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This World War I Battlefield Is a Haunting Reminder of the Environmental Costs of War

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This World War I Battlefield Is a Haunting Reminder of the Environmental Costs of War
The battlefield of Verdun is part of France's Zone Rouge, cordoned off since the end of WWI. Oeuvre personnelle / Wikimedia Commons

World War I ended 100 years ago on Sunday, but 42,000 acres in northeast France serve as a living memorial to the human and environmental costs of war.

The battle of Verdun was the longest continuous conflict in the Great War, and it so devastated the land it took place on that, after the war, the government cordoned it off-limits to human habitation. What was once farmland became the Zone Rouge, or Red Zone, as National Geographic reported.


An excellent Twitter thread by writer Paul Cooper, excerpted here, explains more:

100 years later, humans still don't live in the Zone Rouge, which is so thick with unexploded shells that a French government agency called the Department du Deminage is still at work clearing them. The Department handles shells from World War II as well, and from other areas, but the Zone Rouge is especially saturated.

"They reckon that they have 300 years work ahead of them before they have cleared the whole battlefield," British historian and author Christina Holstein told National Geographic. "And they never will."

Hugh Whitfeld produced a video for Australia's 7 News highlighting their Sisyphean task:

For much of the area, the years without human presence have had a restorative impact on the land, transforming the Zone Rouge into a forested green zone.

"To their surprise, they found the vegetation—trees, grasses, bushes and briars—all came back very quickly," Holstein told National Geographic. Verdun was also intentionally reforested with German pine sent from the Black Forest as part of reparations following the war, CNN reported.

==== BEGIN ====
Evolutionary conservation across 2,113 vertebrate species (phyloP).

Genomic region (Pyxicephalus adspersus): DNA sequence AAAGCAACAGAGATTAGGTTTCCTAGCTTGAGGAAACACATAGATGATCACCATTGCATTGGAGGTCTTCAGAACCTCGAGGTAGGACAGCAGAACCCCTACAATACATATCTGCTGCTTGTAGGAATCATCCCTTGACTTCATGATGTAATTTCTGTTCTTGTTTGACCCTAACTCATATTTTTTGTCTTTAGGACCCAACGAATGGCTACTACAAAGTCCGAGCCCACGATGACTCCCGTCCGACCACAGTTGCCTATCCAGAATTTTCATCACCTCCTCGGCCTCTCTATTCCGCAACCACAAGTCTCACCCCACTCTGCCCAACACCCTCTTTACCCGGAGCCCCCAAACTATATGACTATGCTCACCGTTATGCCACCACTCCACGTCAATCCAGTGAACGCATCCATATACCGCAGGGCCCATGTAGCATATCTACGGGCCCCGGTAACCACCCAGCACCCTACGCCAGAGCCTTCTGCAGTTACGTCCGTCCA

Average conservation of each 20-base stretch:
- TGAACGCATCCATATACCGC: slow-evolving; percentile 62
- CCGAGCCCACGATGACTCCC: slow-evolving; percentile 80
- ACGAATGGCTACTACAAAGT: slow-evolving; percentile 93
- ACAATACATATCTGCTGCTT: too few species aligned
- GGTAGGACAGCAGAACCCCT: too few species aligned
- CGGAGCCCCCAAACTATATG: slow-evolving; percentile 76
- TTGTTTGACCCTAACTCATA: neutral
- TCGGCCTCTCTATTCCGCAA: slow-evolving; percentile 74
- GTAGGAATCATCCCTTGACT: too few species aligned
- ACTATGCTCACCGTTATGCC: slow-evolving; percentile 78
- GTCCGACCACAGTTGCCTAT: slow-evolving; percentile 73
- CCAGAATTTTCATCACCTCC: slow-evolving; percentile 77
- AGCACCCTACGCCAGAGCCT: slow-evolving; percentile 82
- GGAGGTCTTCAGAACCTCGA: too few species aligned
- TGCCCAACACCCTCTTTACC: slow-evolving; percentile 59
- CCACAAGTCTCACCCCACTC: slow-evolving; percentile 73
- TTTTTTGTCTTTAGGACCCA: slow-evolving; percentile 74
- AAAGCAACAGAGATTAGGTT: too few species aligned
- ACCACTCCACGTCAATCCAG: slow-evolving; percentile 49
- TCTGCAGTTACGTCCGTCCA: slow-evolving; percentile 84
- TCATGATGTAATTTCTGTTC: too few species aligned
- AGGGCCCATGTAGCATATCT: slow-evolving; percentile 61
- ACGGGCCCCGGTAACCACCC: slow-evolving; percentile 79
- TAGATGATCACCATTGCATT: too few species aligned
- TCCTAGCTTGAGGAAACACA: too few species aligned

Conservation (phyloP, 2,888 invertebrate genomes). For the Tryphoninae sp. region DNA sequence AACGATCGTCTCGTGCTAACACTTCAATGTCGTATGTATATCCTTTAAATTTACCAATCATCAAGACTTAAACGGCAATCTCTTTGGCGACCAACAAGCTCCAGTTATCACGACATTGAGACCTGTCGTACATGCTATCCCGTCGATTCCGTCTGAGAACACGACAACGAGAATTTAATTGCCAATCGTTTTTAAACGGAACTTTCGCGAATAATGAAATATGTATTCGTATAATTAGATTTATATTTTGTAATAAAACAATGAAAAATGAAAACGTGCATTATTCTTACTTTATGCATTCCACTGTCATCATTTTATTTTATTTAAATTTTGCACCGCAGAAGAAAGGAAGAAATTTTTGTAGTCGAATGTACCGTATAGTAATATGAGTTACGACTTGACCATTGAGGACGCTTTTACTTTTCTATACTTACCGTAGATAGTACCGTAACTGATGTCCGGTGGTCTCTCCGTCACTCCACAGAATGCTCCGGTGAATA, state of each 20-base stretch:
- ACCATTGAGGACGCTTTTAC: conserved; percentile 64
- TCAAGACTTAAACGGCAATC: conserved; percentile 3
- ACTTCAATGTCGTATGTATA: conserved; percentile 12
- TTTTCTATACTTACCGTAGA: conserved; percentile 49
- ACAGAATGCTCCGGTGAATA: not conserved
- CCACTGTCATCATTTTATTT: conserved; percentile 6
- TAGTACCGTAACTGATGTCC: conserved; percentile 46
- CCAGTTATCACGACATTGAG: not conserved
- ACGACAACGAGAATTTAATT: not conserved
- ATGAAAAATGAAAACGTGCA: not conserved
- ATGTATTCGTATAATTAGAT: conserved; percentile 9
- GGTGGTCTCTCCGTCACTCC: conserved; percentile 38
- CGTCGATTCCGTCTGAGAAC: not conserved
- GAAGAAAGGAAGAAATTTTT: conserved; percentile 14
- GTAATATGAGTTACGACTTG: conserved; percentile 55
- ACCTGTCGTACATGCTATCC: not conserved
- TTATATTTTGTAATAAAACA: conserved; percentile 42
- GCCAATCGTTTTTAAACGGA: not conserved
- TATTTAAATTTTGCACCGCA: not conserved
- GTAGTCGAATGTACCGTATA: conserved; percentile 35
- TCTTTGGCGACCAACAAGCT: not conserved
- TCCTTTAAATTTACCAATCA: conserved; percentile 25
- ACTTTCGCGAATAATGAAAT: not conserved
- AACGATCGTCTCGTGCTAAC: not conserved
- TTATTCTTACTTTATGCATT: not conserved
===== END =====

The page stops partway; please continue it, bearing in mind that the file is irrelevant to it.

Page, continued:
The area is a now a favored spot for hunters of wild boar and deer and a source of timber for France, as well as de facto memorial to the villages whose ruins remain amid the trees.

"Because it has been abandoned and covered with trees, it is a microcosm of something that happened a hundred years ago," Holstein told National Geographic. "It is a bit like Sleeping Beauty. Things have just gotten frozen in time."

However, one part of the Zone Rouge has not recovered. This is the La place a Gaz (the gas place), a shack in a clearing surrounded by razor wire where companies burned unused gas shells after the war.

"They burned it for years, basically for the entire 1920s and we never thought about the consequences," area historian Guillaume Moizan told CNN.

It is still one of the most toxic sites in France. The arsenic levels in the soil are 35,000 times higher than normal and some parts of the soil are 17.5 percent arsenic, according to a 2007 study. Little grows there, even now.

Conflicts since World War I have continued to devastate the environments of the countries where they were fought, from Vietnam to Iraq. The U.S. Department of Defense is in fact the world's biggest polluter. Today, La place a Gaz serves as a chilling reminder that, when governments order their armies into battle, they are not just killing the enemy—they are killing the earth we will all share long after the guns have fallen silent.

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